- Baidu led a new $1.2 billion investment round in Uber.
- Uber plans to expand its operations in China, relying on Baidu's technical and political means.
- The investment in Uber is part of Baidu's very profitable online-to-offline (O2O) business model.
- Uber is considering an IPO within 18 to 24 months.
- Both Baidu investors and future Uber investors are likely to profit from the partnership.
Ride sharing giant Uber has raised $1.2 billion in new funding to invest in its business in China, Fortune reports. The round, led by Chinese Internet giant Baidu (NASDAQ:BIDU), which had already invested in Uber, values Uber’s China subsidiary at $8 billion. The new direct investment of Baidu hasn't been discosed, but Baidu could now now be a 5 percent equity holder in Uber. Uber itself was valued at $50 billion in its last round of funding.
Uber, which currently operates in 20 Chinese cities, plans to expand its operations in China to other 100 cities, Uber CEO Travis Kalanick said on Tuesday at an event in Beijing hosted by Baidu, Reuters reports.
"Progress is something we see the government [of China] be incredibly open to, whether it be about more jobs and less pollution, less congestion on the streets, better utilization of infrastructure, that kind of progress always has to be in harmony with stability and that is one of the big things that we partnered with the government on," said Kalanick.
The Baidu connection is very important to Uber, and instrumental to getting things done in China. "We can get introductions to the city governments, the government officials that want to shepherd our kind of innovation and our kind of progress into their cities," said Kalanick, and added that Uber will welcome the new regulations expected later this year governing ride-hailing services in China.
Restrictive regulations, hastily issued by governments to appease the angered taxi drivers threatened by the disruptive impact that Uber is having on urban transport in Western cities, are among the main obstacles that Uber has to face. But Chinese regulators are likely to be more open, and therefore Uber is betting big on the Chinese market.
"Forget the US. China Is Uber’s Biggest Prize," reads the title of a Wired article. With about 750 million potential riders, according to some estimates - roughly twice the total population of the US - the country represents the world’s biggest market for ride-sharing. But other companies, such as Uber's main competitor in China Didi Kuaidi, are after the same market, and therefore Baidu's support is critical for Uber.
Baidu is betting on O2O (Online-to-offline), a fast-growing and very profitable market, where transactions are initiated online and completed offline. The O2O market is boosted by the strong penetration of mobile Internet access in China - mobile accounts for over 50% of Baidu’s total revenue - and Baidu has indicated that it will spend $3.2 billion on O2O initiatives during the next three years. The investment in Uber, which has the leading O2O business model, is representative of Baidu's focus on O2O.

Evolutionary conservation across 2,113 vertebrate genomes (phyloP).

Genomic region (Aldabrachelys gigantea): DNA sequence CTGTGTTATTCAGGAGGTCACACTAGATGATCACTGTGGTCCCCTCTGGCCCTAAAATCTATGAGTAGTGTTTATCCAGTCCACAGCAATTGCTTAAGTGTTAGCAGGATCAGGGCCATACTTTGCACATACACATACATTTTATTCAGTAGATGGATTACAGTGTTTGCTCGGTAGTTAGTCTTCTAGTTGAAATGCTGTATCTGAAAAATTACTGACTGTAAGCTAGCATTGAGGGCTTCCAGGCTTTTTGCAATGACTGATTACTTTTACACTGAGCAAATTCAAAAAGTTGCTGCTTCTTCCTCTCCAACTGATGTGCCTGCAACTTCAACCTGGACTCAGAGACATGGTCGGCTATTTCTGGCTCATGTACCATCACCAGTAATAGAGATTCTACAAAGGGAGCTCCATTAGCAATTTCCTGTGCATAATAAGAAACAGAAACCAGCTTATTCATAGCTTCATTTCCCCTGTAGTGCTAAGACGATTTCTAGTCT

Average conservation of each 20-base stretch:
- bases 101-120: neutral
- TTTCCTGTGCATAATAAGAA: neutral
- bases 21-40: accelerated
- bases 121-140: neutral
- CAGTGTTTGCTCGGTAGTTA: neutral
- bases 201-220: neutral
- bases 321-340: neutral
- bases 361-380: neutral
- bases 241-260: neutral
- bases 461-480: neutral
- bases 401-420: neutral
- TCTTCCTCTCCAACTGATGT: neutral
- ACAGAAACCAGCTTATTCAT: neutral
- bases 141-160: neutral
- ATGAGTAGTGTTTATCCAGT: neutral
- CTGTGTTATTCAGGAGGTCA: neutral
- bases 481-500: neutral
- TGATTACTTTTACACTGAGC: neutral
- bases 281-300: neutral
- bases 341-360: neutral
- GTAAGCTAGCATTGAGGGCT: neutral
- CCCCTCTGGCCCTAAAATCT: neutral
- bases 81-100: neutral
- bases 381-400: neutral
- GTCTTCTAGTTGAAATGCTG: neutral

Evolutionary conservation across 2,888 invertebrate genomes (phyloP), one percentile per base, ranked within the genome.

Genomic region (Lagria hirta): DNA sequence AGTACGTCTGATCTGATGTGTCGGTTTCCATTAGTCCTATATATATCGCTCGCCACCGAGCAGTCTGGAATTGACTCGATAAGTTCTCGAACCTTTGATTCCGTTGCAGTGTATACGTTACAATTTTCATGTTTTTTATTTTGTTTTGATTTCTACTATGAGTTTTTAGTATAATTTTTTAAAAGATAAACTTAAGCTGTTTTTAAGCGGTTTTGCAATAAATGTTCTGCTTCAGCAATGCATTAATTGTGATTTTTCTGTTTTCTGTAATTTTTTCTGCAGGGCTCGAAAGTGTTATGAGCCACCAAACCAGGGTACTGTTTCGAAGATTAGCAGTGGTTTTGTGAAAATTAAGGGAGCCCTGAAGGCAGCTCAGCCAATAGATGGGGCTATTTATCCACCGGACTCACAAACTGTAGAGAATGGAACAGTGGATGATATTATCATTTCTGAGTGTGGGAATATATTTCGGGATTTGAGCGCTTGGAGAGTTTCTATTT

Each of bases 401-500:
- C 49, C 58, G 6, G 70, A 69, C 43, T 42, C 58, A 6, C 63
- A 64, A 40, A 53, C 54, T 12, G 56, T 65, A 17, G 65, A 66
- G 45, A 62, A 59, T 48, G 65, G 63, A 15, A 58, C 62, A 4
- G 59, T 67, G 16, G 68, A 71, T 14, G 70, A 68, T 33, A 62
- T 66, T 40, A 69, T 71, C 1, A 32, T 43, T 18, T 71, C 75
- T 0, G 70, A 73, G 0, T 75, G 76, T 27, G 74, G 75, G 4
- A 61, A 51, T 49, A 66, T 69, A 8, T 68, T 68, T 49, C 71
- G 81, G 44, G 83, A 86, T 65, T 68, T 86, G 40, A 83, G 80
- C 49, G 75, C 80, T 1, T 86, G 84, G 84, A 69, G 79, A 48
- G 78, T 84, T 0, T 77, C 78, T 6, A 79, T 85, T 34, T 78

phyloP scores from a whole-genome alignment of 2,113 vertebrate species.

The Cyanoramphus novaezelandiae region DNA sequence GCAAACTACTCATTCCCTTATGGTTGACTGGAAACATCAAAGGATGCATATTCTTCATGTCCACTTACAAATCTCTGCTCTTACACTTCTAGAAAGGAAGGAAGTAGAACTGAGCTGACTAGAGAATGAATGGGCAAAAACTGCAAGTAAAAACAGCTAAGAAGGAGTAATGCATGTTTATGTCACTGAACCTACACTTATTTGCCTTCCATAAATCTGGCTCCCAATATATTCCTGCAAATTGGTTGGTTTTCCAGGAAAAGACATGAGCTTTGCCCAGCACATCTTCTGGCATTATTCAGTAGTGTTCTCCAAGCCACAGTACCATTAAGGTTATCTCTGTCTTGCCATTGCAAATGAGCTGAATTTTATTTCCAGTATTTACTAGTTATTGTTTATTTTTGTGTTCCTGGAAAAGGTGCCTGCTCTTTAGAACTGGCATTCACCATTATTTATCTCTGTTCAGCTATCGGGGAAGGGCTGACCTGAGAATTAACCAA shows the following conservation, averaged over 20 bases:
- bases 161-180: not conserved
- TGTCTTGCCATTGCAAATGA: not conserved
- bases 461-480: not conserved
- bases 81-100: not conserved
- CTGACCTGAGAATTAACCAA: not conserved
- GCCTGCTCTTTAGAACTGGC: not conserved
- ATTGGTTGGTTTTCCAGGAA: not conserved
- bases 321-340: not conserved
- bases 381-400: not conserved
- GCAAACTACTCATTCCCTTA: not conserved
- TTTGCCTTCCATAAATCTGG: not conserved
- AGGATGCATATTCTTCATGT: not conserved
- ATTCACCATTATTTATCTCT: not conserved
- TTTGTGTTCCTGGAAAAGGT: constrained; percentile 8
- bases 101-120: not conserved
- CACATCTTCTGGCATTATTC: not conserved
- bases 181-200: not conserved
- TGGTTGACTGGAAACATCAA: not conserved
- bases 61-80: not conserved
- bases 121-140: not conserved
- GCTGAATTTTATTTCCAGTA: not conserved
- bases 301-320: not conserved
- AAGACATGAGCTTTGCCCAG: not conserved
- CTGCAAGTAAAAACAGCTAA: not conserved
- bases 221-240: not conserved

The Baidu-assisted expansion of Uber in China is interesting for two types of investors: Baidu investors, and those who are impatiently waiting for Uber's IPO.
Uber's operations in China strongly rely on Baidu's services and infrastructure. For example the integration of the Uber app with Baidu Maps, which recently hit 300 million users, and Baidu mobile search, could bring more customers to Uber and more traffic-related income to Baidu.
Considerations similar to those recently mentioned on Amigobulls commenting on Microsoft's investment in Uber apply here as well: the impressive tide of Uber's "humans as a service" business models is likely to lift all partner boats.
In a recent presentation to Chinese investors, Uber detailed its explosive growth in the six years after it started operations, and indicated that Uber is considering an IPO within 18 to 24 months, Reuters reported. When Uber goes public, Baidu will be able to recover part of its initial investment while retaining a strategic stake in Uber and a technological partnership.
Uber's IPO is also very interesting for individual investors. The company, a leader in social innovation, made social car sharing a reality by enabling freelance drivers to offer their services to people in need of transportation, a win-win deal.
According to rumors reported by Forbes and other financial magazines, Uber wants to launch a fleet of self-driving autonomous cars. The rumors are supported by the strategic partnership with Carnegie Mellon University (CMU) to jointly develop technologies for self-driving cars at the Uber Advanced Technologies Center in Pittsburgh, near the CMU campus. It's worth noting that Uber self-driving cars on-demand could, in a few years, reduce the need for privately owned cars, which would have a disruptive impact on city life - and make Uber investors rich.
Similarly, Baidu's new investment in Uber seems a smart move typical of Chinese pragmatic mentality – Baidu is focusing on the money, and the value of Baidu's stock is likely to grow in the long term.